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Showing posts from April, 2015

Section 15 of the Juvenile Justice Act of 2000. - the maximum period of sentence is only three years -Section 7(A) of the Juvenile Justice (Care and Protection) Act, 2000. The plea can be raised before any Court and at any point of time. -2015 S.C. MSKLAWREPORTS

Section  7(A)  of  the  Juvenile  Justice  (Care  and
      Protection) Act, 2000.
The plea can be raised before any Court and  at any point of time.
 the age of the accused  appellant  was  less than 18 years at the time of the incident.
It has been brought to  our
      notice that the  appellant has undergone about 8 years  in  jail.
The
      appellant falls within the definition of “juvenile” under Section 2(k)
      of the Juvenile Justice (Care and Protection of children)  Act,  2000.

He can raise the plea of juvenility at any time and before  any  court
      as per the mandate of Section 7(a) and has rightly  done  so.
 It  has
      been proved before us, as per the procedure given in the  Rule  12  of
      the Juvenile Justice Model Rules, 2007, and the  age  of  the  accused
      appellant has been determined  following  the  correct  procedure  and
      there is no doubt regarding it.

  On the question of sentencing, we believe that the  accused  appellant
      is to…

where two views are probable - it is an error in presuming a version against the accused without considering the view which is favourable to the accused . - High court committed wrong and exceeded it's power in reversing the acquittal - when the interested witnesses are contradicted each other - examination of independent witness is necessary - when only one independent witness turned Hostile - accused is entitled for benefit of doubt - Apex court set aside the orders of High court - 2015 S.C. msklawreports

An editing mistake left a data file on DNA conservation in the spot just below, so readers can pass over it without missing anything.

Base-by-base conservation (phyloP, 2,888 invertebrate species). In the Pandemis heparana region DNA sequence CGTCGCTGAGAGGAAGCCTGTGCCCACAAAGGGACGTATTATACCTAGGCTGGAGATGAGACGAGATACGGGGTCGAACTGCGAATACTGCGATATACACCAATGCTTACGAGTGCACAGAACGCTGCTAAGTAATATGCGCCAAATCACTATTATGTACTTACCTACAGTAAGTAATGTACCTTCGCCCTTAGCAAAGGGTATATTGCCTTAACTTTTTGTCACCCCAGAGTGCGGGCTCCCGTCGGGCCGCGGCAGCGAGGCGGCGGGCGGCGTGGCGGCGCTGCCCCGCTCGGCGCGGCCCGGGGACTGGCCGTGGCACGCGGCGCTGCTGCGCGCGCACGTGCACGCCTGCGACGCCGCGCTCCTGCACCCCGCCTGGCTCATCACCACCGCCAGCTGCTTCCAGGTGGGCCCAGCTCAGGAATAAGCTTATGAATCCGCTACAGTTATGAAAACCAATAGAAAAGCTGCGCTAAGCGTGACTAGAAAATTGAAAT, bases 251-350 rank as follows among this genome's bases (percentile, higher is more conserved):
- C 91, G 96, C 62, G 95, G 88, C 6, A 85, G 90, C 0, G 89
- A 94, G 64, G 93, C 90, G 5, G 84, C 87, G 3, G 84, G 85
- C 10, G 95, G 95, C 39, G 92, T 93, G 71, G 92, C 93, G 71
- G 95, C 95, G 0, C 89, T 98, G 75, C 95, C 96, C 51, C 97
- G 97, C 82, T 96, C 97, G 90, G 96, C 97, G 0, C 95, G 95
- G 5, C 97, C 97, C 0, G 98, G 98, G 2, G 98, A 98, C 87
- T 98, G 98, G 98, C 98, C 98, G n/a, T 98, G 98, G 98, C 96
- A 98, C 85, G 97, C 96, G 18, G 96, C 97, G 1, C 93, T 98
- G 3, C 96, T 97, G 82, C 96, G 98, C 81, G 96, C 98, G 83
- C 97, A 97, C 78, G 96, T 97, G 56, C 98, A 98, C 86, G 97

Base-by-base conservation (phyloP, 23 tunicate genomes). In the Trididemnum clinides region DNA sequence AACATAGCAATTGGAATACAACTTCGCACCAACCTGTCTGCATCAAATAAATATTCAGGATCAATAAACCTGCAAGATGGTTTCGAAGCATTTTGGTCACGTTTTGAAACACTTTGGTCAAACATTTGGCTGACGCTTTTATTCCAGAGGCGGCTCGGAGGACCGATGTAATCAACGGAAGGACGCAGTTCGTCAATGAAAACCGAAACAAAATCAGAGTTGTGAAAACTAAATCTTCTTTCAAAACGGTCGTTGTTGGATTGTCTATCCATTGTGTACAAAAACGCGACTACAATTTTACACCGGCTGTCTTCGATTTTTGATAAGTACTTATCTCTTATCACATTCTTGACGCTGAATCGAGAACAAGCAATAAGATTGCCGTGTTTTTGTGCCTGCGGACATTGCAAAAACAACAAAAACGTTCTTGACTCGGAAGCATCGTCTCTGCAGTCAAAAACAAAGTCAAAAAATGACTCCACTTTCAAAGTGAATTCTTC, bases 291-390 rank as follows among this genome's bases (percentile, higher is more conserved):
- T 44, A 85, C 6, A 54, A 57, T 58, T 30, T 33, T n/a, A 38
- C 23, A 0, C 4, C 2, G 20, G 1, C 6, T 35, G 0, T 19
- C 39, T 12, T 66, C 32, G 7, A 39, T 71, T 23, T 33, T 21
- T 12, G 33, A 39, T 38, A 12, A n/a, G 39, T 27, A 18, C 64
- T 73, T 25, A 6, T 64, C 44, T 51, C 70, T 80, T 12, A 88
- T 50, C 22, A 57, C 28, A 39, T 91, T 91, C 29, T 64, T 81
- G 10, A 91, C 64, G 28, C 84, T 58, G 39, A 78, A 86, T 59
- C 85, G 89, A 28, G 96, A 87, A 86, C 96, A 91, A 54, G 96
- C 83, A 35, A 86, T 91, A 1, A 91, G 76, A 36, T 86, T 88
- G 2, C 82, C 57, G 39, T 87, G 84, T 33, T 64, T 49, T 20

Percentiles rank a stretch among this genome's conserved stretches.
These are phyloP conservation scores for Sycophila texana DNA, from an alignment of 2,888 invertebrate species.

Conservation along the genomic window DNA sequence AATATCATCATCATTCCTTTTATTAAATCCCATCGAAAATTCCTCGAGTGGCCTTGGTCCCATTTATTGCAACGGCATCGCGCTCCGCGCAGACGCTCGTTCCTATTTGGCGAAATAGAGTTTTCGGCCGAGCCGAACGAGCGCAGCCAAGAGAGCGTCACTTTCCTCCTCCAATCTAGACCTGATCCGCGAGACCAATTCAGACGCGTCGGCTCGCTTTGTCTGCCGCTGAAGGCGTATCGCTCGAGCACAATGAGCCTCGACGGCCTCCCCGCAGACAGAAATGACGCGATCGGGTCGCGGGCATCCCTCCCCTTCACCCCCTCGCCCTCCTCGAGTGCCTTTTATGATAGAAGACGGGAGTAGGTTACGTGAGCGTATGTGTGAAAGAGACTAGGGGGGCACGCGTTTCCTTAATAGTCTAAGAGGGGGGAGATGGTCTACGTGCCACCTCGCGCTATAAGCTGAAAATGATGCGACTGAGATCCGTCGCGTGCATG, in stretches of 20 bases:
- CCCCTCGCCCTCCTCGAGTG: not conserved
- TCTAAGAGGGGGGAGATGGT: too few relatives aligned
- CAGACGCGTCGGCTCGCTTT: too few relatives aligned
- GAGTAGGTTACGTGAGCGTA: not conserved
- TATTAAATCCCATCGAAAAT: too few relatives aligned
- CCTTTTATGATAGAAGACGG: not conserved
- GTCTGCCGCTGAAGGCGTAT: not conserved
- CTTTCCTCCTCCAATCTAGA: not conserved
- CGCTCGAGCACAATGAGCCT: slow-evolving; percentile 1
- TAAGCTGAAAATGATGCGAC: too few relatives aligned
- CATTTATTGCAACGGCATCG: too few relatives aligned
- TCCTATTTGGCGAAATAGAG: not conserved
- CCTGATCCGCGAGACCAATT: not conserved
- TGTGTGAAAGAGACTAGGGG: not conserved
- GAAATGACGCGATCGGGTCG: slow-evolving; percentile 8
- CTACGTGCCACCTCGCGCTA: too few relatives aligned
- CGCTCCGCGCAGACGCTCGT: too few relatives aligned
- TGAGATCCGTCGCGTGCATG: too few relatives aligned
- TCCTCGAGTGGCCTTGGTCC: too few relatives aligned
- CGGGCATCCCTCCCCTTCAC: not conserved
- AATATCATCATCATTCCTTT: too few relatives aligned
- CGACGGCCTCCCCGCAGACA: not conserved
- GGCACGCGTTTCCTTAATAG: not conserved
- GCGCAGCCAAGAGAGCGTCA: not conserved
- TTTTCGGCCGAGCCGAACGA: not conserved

First
the powers of appellate Court while dealing  with  an  appeal  against  an order of acquittal.
Second,
 the sufficiency of  the  testimonies
      of   PW-4  and  PW-5  to  convict  the  accused  persons  without  any
      corroboration from an independent witness
and
the  relevancy  of  the
      statement of a hostile witness involving appreciation of the statement
      of PW-8 who turned hostile.

This Court culled down five general principles in Chandrappa and  Ors. 

as follows:

           “(1) An appellate court has full power to  review,  reappreciate
           and reconsider the evidence upon which the order of acquittal is
           founded.


           (2) The Code of Criminal Procedure,  1973  puts  no  limitation,
           restriction or condition  on  exercise  of  such  power  and  an
           appellate court on the evidence before  it  may  reach  its  own
           conclusion, both on questions of fact and of law.


           (3) Various expressions, such as…